The “English Only” state policy, like many others across the United States (Iddings, Combs, & Moll, 2012; Cadiero-Kaplan & Rodríguez, 2008, Karp & Uriarte, 2010) aimed to assimilate English Language Learners quickly into English speaking classrooms in a seemingly democratic and efficient matter. The ideal language transition class, as framed by this policy, would generally not last more than a year. This policy also upheld a democratic ideal: Students who are from different native-language groups but who have similar levels of English skills would be placed together in classrooms and quickly mainstreamed into regular education classrooms (Karp & Uriarte, 2010).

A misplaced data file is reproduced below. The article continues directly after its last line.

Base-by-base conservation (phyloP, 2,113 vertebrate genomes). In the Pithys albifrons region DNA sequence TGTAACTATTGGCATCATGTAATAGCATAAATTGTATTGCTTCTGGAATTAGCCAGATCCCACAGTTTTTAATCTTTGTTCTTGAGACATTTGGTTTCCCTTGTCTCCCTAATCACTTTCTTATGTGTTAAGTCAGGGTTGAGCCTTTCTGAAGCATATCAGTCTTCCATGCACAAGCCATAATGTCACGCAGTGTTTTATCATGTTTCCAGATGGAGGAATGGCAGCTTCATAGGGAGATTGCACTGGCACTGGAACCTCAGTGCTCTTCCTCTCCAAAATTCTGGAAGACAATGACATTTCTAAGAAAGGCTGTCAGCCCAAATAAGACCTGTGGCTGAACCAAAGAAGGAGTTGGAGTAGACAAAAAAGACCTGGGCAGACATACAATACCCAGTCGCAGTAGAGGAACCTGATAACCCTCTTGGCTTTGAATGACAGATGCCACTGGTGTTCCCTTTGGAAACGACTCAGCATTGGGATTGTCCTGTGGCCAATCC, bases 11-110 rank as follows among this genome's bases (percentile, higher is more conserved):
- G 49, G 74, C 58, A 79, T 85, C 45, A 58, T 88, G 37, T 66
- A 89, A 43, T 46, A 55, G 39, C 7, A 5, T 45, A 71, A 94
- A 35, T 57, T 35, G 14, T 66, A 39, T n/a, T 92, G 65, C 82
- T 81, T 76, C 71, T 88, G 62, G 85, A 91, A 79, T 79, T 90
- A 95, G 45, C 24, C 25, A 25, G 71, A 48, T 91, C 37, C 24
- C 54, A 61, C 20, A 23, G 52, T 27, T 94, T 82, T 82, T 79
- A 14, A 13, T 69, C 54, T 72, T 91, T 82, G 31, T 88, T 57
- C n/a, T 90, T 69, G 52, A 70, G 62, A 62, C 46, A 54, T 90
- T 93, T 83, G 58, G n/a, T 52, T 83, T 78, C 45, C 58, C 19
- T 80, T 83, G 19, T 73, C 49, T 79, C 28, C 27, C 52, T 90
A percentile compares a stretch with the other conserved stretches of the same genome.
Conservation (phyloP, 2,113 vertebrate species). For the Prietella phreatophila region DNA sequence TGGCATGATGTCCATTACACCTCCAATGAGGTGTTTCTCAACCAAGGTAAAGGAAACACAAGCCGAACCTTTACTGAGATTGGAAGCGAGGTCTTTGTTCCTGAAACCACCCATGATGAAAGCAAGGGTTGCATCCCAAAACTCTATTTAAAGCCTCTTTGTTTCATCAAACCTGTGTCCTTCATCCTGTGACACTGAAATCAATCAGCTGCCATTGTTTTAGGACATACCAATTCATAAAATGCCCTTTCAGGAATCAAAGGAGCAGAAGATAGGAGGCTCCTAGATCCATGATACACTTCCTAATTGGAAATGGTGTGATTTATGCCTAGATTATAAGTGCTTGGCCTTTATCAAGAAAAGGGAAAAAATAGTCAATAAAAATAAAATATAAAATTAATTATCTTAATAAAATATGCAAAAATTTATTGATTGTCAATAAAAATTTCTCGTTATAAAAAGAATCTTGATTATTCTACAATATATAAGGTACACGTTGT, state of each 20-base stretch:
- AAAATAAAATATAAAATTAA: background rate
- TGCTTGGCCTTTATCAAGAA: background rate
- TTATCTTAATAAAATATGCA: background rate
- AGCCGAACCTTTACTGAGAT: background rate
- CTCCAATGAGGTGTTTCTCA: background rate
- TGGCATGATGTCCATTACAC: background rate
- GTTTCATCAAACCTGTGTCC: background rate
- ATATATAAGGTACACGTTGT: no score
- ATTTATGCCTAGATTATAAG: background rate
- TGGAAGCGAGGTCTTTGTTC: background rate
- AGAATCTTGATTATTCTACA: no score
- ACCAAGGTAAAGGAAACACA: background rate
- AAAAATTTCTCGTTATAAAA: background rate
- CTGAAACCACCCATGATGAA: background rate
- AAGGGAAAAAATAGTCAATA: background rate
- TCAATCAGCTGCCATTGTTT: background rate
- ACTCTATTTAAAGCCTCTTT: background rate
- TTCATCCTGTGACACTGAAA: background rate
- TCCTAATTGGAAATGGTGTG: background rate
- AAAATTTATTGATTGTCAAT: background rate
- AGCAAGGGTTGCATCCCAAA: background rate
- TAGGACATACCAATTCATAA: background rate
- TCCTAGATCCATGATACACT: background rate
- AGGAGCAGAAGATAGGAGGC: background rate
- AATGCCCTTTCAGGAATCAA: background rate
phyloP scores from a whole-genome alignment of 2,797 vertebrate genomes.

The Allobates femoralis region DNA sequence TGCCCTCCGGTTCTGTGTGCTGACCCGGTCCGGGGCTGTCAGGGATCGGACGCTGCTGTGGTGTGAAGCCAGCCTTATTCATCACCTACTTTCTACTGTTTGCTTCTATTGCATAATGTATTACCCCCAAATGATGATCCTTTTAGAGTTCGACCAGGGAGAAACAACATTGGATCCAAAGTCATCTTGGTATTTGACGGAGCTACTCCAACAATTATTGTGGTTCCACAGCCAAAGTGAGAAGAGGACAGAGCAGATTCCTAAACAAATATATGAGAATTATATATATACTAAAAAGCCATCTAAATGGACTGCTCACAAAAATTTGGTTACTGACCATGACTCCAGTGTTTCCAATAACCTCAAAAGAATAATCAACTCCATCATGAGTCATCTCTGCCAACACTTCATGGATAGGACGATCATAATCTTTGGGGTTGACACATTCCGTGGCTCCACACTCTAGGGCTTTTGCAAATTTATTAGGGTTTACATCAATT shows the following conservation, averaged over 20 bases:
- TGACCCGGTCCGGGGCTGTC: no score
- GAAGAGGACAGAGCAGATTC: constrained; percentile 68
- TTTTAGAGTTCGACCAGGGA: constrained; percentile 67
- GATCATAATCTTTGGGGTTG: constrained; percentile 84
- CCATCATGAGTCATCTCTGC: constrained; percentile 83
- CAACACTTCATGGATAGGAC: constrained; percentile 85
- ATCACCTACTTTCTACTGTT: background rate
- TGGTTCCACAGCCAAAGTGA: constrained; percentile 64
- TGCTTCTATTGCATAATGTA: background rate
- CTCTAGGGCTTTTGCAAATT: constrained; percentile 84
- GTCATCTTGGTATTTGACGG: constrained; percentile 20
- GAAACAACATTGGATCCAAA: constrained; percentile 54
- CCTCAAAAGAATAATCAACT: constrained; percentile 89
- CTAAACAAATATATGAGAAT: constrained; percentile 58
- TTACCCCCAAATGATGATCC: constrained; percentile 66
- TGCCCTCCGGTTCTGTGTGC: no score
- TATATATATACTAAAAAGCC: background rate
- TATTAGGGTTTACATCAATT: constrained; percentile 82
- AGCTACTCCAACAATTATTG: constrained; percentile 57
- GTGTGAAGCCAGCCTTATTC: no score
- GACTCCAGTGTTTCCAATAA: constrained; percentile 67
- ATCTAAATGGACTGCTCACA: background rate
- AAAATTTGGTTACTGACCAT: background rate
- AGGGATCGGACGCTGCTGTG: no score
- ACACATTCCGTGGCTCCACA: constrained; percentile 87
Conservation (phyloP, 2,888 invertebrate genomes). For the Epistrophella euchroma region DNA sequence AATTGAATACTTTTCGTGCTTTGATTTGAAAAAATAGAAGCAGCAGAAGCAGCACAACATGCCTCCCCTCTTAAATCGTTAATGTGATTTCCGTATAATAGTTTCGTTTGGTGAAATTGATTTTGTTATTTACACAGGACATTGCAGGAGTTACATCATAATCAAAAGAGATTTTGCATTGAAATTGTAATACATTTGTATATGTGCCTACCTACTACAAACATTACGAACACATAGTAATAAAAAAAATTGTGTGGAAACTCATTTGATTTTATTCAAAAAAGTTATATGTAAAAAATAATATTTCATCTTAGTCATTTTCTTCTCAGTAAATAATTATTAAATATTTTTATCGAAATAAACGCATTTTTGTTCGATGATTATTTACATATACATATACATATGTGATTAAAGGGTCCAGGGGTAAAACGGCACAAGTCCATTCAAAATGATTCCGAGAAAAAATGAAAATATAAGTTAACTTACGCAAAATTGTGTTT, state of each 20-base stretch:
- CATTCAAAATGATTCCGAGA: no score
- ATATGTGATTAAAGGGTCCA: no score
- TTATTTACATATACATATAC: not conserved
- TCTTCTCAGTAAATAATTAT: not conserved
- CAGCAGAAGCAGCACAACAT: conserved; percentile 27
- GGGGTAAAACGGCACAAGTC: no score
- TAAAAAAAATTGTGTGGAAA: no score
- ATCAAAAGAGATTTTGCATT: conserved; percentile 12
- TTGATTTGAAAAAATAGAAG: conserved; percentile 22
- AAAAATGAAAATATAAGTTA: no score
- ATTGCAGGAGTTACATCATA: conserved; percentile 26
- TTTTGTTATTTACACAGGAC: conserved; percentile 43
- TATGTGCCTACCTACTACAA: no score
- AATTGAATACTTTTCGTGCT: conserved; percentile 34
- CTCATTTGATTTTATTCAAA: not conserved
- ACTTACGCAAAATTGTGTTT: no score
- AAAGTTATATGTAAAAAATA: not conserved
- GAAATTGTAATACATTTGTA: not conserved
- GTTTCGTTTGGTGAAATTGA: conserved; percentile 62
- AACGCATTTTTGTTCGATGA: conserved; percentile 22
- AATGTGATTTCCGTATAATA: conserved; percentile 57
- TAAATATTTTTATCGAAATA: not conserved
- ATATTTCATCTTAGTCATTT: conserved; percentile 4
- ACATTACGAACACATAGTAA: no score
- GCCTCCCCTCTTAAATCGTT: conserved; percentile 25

The policy had many repercussions as it unfolded in the public school system. As a result of this decision, Washington High fired six teachers who specialized in ELL instruction. These firings had consequences that were experienced differently by members of the school, including those who were involved in Ruby’s history schedule change. I witnessed Ruby’s scheduling incident and pursued knowing more about these stories in part because Ruby asked me to find out more information. I was also personally interested in hearing more about different perspectives on this situation because the constraining conditions of the school and resulting dilemmas for educators and students seemed strikingly familiar to me.

Research Role